Brad Brownell has experienced some tough losses. In 2019 at NC State with a potential NCAA tournament bid at stake, Clemson was up by 6 with 34 seconds left. Using data from Advanced NFL Stats leveraging 5,450 NCAA basketball games, teams up by 6 on the road with a minute left should win 99.2% of the time. Clemson lost and kissed their NCAA tournament bid goodbye. Eventually, they lost in the second round of the NIT.
On the other hand, Clemson has also had some good comeback wins. The next season at the MGM Resorts Thanksgiving tournament, Clemson came back from down 13 points with 5 minutes left and beat TCU in overtime. Using the same sample data, Clemson only had a 2% chance of winning in that scenario.
So, I wanted to answer the question, is Brownell an above-average game manager, or does Clemson tend to blow it in the final minutes? I pulled the second-by-second data for every Clemson game since the 2013-2014 season, 10 years and 307 total games. I looked at how Clemson performed vs. the Advanced NFL Stats sample data of 5,450 games when coaches were in similar situations to answer the question, did Clemson and Brownell perform above or below average when the game was on the line? I compared Clemson’s performance vs. average at Halftime and with 10, 5, and 1 minute remaining in the game.
Note: The shot clock changed several times since the sample data was collected. The shot clock was shortened to 30 seconds in 2015 and was further modified after an offensive rebound to 20 seconds in 2019. Overall, it should not bias the data, but it could be more likely to come back when trailing in a game post-2015.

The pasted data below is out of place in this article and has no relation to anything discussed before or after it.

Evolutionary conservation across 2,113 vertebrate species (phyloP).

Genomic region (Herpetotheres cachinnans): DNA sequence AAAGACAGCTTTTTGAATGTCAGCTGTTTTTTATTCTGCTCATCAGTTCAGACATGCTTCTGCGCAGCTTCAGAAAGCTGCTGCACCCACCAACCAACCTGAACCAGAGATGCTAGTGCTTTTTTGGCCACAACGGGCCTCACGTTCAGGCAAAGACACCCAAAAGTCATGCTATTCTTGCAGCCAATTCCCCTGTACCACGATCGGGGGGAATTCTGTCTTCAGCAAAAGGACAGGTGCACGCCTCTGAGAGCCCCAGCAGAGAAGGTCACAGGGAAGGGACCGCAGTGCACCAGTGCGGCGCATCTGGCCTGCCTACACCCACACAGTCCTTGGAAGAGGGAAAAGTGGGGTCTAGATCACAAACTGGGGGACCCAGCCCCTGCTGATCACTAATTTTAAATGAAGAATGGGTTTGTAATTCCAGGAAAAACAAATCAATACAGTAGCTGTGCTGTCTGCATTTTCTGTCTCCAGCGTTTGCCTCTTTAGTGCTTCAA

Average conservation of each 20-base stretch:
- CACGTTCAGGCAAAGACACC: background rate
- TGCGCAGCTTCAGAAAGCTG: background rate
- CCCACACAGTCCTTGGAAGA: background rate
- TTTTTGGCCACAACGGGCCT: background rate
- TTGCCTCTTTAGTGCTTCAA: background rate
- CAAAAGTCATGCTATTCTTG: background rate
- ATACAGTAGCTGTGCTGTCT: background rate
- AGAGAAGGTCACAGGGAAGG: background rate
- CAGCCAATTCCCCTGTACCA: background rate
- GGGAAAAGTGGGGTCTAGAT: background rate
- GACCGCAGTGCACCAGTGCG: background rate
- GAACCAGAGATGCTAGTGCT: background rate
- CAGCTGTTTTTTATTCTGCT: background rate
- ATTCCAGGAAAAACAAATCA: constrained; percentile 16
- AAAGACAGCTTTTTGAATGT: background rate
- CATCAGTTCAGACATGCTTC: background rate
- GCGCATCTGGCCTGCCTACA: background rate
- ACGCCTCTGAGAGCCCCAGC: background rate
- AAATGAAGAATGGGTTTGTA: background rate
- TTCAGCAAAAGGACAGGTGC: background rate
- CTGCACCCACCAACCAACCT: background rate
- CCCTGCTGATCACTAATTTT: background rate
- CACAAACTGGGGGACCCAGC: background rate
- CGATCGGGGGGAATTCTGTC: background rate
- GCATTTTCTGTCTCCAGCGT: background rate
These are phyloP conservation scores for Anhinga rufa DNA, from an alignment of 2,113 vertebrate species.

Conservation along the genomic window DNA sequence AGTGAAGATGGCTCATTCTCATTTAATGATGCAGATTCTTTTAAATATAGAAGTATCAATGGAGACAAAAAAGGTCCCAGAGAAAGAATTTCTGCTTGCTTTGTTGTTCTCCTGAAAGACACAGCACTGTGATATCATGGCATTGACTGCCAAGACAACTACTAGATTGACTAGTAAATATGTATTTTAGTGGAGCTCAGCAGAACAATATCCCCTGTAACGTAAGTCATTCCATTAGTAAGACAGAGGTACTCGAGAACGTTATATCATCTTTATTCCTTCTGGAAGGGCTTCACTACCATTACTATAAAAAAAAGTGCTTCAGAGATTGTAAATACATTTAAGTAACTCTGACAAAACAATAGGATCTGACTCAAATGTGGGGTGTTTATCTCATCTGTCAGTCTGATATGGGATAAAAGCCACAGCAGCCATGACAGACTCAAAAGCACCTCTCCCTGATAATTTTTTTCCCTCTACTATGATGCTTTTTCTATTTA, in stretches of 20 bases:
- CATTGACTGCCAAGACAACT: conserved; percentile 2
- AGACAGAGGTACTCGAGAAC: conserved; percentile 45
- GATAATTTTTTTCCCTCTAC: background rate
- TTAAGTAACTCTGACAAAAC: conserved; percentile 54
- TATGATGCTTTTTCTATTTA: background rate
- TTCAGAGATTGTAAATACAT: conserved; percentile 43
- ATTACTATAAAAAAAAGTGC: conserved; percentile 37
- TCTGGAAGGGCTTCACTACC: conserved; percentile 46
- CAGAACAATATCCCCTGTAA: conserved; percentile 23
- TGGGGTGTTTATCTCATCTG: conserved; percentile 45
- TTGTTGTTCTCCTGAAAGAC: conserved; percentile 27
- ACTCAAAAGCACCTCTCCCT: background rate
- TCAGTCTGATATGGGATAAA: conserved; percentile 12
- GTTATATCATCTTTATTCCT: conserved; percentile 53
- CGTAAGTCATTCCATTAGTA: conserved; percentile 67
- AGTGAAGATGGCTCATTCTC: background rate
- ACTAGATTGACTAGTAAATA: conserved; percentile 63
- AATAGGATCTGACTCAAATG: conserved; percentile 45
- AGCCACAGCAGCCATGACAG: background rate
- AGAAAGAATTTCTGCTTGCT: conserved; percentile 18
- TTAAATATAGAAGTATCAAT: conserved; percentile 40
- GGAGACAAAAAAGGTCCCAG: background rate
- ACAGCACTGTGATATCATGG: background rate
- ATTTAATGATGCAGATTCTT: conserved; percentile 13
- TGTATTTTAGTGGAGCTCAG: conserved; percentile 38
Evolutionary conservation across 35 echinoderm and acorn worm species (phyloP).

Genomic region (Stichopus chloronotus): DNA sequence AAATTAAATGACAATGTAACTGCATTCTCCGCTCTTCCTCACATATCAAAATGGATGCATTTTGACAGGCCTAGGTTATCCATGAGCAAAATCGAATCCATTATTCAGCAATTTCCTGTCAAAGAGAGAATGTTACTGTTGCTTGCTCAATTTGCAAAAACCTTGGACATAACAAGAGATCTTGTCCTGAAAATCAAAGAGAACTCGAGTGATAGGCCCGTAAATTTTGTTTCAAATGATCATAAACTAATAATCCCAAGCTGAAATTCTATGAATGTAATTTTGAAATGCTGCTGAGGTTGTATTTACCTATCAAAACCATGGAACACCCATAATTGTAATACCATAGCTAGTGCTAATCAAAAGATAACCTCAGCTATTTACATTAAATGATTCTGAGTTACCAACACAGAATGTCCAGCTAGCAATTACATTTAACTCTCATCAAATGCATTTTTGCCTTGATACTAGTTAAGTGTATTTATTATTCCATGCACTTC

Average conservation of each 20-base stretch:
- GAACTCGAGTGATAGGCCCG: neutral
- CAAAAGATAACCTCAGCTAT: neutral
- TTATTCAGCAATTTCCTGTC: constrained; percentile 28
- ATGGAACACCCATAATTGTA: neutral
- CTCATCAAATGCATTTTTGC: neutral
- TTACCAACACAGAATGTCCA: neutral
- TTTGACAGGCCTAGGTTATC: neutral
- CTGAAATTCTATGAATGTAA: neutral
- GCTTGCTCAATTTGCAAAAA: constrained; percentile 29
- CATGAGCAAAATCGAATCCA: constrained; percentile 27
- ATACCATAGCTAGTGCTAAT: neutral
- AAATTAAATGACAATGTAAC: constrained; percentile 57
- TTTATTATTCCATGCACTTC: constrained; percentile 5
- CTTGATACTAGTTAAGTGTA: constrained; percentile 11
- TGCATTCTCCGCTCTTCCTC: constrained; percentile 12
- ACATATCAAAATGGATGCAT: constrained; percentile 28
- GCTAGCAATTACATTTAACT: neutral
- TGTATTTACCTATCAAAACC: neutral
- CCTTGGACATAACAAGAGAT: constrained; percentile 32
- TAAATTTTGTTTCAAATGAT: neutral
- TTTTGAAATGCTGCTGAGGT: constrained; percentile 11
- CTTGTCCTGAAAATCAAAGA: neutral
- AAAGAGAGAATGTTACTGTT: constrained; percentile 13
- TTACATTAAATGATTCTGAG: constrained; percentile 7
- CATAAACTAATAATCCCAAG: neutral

Clemson: Above average at home
The first finding was that Clemson does better than expected in the 2nd half at home. Brownell is an above-average game manager at home.
In the last 10 years, Clemson has only lost once when up by 8 points or more at home at halftime (63-1 when up by 8 or more). In the sample data, teams only win 84% of games at home when up by 8. Pretty impressive performance by Clemson and Brownell.
Results were similar at points later in the game.
- With 10 minutes left, Clemson is 5-0 at home when down by 3 (sample data: teams lose 61% of the time). Clemson is 2-0 when down by 6 (sample data: teams lose 79% of the time).
- With 5 minutes left, Clemson is 95-1 when up by 4 or more (sample data: teams lose 25% of the time when up by 4). Clemson is rock solid when up at home
- With 1 minute left, Clemson is 4-1 when down by 1 (sample data: teams lose 75% of the time when down by 1). Clemson never lost when up by 3 or more.
Clemson: Below average on the road (and neutral courts)
Unfortunately, the trends reverse on the road for Brownell and Clemson, which has contributed to the mostly-meager results in the postseason.
At halftime on the road (and neutral courts), Clemson is 1-5 when tied at halftime (sample data: teams win 40% of the time). Results are similar later in the game:
- With 10 minutes left, Clemson is 5-5 when up by 6-8 points (sample data: teams win 79%-90% of the time in these scenarios).
- With 5 minutes left, Clemson has lost games when up 8, 9, and 11 points (sample data: teams win 94%-99% of the time in these scenarios)
- With 1 minute left, Clemson is only 2-2 when up by 3 (sample data: teams win 97% of the time when up by 3) and lost that game against NC State mentioned at the onset.